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|Title:||Epidemiology of travelers' diarrhea in Thailand|
|Abstract:||Background Current data on risk of travelers' diarrhea (TD) among visitors to Thailand largely comes from US military personnel, Peace Corps volunteers, or expatriates. We performed a 14-month systematic study of the incidence rate and characteristics of TD and a smaller study of etiology of the disease among visitors to Phuket and Chiang Mai. Methods One randomly selected day each week from August 2005 until October 2006, data were collected from foreign tourists departing from airports serving Phuket and Chiang Mai. A separate subgroup of subjects with TD acquired in Phuket were invited to submit a stool sample for enteropathogens. Results Based on 22,401 completed questionnaires, the attack rate for TD was highest among residents from Australia or New Zealand (16%), while those from the United States and Europe had attack rates of 7% to 8%. Independent risk factors for the development of TD were eating outside the hotel and eating meat. In contrast, a history of drinking tap water and consuming ice cream were protective. In 56 subjects studied for etiology, Aeromonas spp were found in 8 subjects (14%), enterotoxigenic Escherichia coli (ETEC) or Vibrio spp each was found in 7 (13%) with O1 V. cholera (cholera) seen in one, mixed pathogens were found in 3 (5%), with no pathogen being detected in 33 (59%). Conclusions Phuket and Chiang Mai should not be considered high-risk destinations for development of TD among US and European travelers to Thailand. In the study, Aeromonas, ETEC, and Vibrio spp were the most frequent enteropathogens identified. © 2009 International Society of Travel Medicine.|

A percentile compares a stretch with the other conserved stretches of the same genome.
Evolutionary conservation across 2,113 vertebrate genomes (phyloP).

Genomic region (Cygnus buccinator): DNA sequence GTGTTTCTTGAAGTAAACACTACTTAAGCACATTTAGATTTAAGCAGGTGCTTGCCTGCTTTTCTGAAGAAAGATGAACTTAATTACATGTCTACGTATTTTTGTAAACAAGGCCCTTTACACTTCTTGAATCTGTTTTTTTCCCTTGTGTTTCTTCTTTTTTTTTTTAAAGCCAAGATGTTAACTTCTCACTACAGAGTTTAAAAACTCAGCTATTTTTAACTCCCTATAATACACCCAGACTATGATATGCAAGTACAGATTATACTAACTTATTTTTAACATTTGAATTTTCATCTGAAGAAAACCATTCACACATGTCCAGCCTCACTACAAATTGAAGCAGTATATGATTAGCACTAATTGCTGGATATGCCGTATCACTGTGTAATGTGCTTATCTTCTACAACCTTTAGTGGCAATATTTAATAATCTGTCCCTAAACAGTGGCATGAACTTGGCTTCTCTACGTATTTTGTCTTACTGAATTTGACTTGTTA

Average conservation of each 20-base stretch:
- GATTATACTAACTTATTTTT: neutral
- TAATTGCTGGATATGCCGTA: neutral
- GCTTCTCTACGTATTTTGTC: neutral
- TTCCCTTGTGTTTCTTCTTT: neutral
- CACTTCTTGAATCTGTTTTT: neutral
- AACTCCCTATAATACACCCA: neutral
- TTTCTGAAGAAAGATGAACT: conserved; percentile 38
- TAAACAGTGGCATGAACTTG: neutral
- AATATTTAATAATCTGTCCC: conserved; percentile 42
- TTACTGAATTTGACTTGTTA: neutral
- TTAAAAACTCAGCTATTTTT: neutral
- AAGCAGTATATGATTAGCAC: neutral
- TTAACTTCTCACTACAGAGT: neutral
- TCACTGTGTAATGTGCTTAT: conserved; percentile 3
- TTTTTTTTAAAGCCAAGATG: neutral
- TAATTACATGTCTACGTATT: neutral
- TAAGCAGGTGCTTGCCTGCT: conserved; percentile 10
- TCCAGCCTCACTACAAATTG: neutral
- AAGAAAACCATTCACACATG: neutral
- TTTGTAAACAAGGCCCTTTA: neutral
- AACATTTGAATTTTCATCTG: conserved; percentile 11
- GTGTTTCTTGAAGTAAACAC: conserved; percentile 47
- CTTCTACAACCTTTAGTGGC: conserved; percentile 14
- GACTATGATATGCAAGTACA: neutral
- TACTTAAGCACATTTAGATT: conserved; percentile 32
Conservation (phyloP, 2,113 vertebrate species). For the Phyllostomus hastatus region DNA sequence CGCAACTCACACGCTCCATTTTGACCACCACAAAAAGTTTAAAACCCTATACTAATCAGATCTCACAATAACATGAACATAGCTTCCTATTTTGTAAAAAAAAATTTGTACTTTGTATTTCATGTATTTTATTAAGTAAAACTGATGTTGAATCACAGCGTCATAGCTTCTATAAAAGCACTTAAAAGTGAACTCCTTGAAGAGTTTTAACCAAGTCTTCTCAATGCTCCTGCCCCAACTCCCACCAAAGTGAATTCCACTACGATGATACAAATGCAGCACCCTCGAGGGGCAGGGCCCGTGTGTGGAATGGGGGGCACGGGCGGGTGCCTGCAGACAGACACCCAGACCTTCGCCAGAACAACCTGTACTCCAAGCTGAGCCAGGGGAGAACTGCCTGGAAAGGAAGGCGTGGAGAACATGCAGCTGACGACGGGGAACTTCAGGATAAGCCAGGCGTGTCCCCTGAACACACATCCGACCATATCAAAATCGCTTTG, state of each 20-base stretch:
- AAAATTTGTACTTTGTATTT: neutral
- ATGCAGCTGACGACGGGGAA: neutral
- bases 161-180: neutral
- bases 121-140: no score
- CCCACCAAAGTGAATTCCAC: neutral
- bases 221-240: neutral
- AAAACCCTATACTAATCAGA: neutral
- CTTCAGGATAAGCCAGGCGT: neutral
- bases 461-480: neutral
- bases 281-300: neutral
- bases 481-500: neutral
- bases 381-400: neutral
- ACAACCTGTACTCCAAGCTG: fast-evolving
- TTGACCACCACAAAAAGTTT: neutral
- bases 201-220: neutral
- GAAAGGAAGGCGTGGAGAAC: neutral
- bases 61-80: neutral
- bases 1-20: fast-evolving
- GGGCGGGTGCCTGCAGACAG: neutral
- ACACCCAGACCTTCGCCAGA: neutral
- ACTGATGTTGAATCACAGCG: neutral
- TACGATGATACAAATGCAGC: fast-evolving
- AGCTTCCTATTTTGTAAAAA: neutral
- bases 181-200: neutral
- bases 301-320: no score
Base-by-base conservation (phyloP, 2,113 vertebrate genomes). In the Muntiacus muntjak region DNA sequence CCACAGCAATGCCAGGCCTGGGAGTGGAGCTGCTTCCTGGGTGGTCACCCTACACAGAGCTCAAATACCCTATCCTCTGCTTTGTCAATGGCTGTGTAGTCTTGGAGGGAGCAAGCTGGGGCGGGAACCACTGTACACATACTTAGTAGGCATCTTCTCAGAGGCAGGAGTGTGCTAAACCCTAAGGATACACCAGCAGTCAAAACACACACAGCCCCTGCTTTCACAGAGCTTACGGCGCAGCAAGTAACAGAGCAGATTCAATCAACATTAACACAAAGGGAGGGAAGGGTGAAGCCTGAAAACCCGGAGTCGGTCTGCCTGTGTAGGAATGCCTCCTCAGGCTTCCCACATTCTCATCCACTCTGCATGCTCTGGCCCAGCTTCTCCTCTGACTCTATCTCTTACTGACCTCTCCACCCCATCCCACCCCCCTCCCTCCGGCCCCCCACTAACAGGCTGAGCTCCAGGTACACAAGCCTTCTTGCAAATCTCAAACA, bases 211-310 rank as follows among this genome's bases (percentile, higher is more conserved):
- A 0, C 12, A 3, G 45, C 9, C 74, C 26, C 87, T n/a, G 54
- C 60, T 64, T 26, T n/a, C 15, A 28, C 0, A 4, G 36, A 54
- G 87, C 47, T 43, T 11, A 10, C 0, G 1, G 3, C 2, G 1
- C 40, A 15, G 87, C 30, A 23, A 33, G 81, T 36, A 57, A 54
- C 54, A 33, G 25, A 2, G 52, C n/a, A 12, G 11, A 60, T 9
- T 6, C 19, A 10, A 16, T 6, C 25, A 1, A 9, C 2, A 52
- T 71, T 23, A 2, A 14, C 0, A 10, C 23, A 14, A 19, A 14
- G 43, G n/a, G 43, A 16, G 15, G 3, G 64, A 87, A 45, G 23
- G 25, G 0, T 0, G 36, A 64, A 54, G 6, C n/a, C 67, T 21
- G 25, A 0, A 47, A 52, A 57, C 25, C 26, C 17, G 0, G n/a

|Appears in Collections:||RIHES: Journal Articles|
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